POLITICAL SCIENCE 1
Q1: Of the fivetheoretical approaches to security, which do you think our foreignand defense policies should be formulated upon?
There are fivetheoretical approaches to security, namely, national, international,regional, transstate, and global. Among these approaches, our foreignand defense policies should be formulated upon the global securitytheory.
The globalsecurity theory seeks to address the problem of insecurity using acomprehensive approach. For example, this approach extends beyond thepolitical and military factors of conflict. In this respect, theglobal security theory encompasses issues such as social development,economic prosperity, and protection of the environment. This approachalso prioritizes the safeguarding of human rights.
The country’sdefense and foreign policies should adopt this approach since itportends several advantages. First, the global security approachstaves off conflict and war. It also limits the incidence of coercionand the subversion of sovereign powers. Participating in wars placesa heavy burden on the taxpayers. The money that is expended on warscould be used productively to finance national programs ofinfrastructure and health care. The global security approach alsoensures cooperation and peaceful coexistence among nations.Cooperation is essential since no country is self-sufficient withregard to production capabilities.
Besides, theglobal security theory can help to improve the country’s reputationamong international circles. As a global superpower, the countryexercises leadership in various fields. Other nations look up to theU.S. to take the lead in international peacekeeping missions.Therefore, pursuing peace with other countries shows reasonablenessand reliability. The global security theory seeks to examine thereasons behind emerging crisis. For example, the country’s foreignand defense policies would address the reasons behind high oil pricesbefore sparking war with any country in the Middle East (Klare,2012). This example highlights the importance of adopting a globalsecurity approach.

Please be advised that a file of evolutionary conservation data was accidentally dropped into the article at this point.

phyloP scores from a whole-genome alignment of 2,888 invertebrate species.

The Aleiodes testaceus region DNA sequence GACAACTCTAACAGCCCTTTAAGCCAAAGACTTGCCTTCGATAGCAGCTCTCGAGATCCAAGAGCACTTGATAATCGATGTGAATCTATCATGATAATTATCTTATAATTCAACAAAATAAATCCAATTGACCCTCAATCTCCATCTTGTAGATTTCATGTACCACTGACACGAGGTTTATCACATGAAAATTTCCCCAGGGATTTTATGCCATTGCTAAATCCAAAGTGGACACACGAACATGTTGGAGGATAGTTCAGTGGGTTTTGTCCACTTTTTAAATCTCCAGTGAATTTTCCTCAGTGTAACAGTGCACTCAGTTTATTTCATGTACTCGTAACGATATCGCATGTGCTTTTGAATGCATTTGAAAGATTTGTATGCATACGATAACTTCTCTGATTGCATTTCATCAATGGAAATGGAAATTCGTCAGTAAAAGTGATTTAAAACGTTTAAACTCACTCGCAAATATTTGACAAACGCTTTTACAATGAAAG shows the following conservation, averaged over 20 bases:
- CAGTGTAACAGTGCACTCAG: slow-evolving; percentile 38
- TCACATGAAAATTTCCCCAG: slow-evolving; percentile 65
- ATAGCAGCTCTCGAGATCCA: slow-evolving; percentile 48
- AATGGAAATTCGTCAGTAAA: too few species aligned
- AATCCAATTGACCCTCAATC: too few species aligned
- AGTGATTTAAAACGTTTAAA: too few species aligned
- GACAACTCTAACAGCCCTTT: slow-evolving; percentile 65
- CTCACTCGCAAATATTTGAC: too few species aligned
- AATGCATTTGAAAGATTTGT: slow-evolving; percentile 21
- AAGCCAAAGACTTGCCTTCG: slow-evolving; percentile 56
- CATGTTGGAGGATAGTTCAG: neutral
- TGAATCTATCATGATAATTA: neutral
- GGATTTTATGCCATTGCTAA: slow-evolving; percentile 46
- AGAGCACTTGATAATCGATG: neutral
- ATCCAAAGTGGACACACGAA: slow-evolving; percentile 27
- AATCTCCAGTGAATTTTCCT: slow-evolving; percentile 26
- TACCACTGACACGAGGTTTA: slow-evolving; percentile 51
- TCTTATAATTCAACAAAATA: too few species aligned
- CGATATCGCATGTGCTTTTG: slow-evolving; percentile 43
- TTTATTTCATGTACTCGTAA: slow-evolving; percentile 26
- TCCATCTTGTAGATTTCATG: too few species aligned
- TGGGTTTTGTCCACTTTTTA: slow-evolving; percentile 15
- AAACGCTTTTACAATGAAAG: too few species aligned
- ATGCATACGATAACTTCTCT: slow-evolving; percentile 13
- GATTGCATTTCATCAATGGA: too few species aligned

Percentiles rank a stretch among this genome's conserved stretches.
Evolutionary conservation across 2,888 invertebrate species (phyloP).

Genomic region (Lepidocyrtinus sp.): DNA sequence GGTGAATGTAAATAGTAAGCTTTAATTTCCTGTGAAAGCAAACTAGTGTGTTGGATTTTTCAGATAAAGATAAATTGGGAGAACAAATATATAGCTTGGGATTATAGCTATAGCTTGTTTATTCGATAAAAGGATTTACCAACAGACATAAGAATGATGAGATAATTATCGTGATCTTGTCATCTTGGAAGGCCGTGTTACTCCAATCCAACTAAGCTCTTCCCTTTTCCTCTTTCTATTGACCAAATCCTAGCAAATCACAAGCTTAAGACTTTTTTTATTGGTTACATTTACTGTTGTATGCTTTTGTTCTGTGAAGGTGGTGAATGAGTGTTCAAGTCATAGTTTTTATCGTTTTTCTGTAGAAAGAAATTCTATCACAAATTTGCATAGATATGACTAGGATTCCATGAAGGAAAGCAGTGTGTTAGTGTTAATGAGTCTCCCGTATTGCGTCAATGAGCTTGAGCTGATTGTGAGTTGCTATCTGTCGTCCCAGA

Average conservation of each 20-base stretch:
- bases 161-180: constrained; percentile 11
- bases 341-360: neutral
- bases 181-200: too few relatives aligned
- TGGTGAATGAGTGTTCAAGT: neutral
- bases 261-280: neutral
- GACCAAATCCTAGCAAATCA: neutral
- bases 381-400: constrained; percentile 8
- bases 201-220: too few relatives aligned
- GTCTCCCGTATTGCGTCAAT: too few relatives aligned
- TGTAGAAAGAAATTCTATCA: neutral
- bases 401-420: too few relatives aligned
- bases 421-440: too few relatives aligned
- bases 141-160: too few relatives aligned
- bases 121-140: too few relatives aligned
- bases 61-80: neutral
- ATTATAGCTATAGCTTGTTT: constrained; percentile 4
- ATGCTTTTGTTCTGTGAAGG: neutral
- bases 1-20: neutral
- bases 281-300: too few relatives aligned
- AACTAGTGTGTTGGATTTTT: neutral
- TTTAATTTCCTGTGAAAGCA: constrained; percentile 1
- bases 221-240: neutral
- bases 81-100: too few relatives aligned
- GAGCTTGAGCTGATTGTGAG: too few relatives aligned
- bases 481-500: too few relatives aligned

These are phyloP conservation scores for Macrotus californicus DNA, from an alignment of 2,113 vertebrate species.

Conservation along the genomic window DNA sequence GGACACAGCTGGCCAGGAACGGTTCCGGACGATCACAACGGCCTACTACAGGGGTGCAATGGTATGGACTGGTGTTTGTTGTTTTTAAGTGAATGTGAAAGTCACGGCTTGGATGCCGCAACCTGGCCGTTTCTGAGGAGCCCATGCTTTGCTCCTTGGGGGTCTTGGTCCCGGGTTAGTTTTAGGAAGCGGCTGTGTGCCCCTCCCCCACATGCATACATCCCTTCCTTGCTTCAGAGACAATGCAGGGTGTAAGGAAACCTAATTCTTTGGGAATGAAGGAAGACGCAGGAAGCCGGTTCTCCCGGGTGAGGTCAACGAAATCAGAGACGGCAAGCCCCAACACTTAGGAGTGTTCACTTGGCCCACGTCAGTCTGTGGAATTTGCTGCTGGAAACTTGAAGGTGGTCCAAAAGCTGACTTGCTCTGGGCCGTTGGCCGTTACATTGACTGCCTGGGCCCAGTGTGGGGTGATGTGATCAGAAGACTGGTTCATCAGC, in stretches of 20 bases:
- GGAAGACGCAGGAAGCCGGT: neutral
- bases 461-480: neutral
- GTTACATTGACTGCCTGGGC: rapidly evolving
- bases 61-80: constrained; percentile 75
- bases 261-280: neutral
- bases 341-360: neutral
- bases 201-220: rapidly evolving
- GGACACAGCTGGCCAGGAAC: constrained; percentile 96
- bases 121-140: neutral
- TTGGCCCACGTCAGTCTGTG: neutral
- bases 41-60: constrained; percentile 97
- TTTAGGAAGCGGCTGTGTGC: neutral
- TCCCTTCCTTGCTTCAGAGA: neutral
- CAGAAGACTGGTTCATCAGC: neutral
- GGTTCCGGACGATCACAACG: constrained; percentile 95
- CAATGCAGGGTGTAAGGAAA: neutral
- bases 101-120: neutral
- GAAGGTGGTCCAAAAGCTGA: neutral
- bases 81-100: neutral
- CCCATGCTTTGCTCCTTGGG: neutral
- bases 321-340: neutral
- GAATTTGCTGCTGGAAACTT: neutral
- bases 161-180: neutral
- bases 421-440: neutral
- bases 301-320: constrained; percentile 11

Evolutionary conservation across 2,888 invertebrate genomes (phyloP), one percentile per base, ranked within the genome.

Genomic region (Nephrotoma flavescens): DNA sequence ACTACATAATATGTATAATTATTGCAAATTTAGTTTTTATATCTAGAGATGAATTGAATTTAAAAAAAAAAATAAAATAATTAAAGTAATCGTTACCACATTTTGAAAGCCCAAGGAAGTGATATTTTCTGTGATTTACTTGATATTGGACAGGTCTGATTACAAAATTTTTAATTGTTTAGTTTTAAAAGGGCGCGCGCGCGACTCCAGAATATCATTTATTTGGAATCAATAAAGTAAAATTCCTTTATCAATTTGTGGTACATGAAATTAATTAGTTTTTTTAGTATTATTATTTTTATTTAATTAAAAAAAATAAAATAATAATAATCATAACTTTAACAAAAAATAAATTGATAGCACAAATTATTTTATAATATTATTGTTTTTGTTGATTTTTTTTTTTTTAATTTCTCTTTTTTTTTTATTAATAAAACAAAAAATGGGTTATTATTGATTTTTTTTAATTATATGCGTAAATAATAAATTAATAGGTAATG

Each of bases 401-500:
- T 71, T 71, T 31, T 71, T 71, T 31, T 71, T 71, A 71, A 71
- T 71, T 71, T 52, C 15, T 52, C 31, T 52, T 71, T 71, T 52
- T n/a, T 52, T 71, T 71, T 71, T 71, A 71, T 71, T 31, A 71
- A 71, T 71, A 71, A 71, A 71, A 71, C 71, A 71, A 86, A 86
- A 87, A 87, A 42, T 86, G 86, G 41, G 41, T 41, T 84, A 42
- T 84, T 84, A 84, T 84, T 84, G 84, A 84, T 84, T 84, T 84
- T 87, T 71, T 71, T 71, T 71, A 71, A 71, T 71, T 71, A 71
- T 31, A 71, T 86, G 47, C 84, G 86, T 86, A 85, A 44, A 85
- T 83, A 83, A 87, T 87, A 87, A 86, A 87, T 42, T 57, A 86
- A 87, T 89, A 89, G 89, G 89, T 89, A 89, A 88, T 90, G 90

Q2: Thedocumentary Beyond Our Differences makes the case that the world istoo largely focused on the negative aspects of contemporary religion,particularly the Western tradition, and not enough on the positive.Did you agree or disagree with this essential message of the film andwhy?
I agree with thefundamental message of the documentary. Contemporary religions havebeen misjudged and sidelined in Western tradition. The phenomenon ofLiberal Christianity highlights the negative views of contemporaryreligion. In this regard, Liberal Christianity undermines thedifferences between Christians and non-Christians. It also makes amockery of religious doctrines by seeking common ground amongChristians, Muslims, Jews, Hindus, and Buddhists. Liberalism alsoundermines contemporary religion by ridiculing common doctrines thathave been passed over the centuries (Mead, 2006). For example,Liberal Christians disagree with the notion of original sin.Therefore, they harbor prospects of a peaceful world brought about bythe efforts of international institutions such as the World Bank andthe UN (Mead, 2006). On the other hand, all forms of contemporaryreligion hold that humans are inherently flawed and that God wouldintervene in world affairs. Such an intervention would see theannihilation of unrepentant sinners and the blessing of obedient,righteous humans. However, Liberal Christians detest having to live alife of obedience to divine commands and statutes.
In the Westernworld, many non-religious persons consider devotees aspsychologically immature (Carroll, 2003). Religion is also viewed asan important source of divisiveness in the world. For example, in the17th century, Catholics and Protestants engaged inreligious conflicts. Perhaps the event that contributed the mostnegative views about religion was the 9/11 attacks in the U.S. thatwere conducted in the name of Allah (Carroll, 2003). Suicidemurderers from terrorist groups such as Al-Qaeda and Hezbollahjustify their use of violent absolutism by appealing to divinestatutes.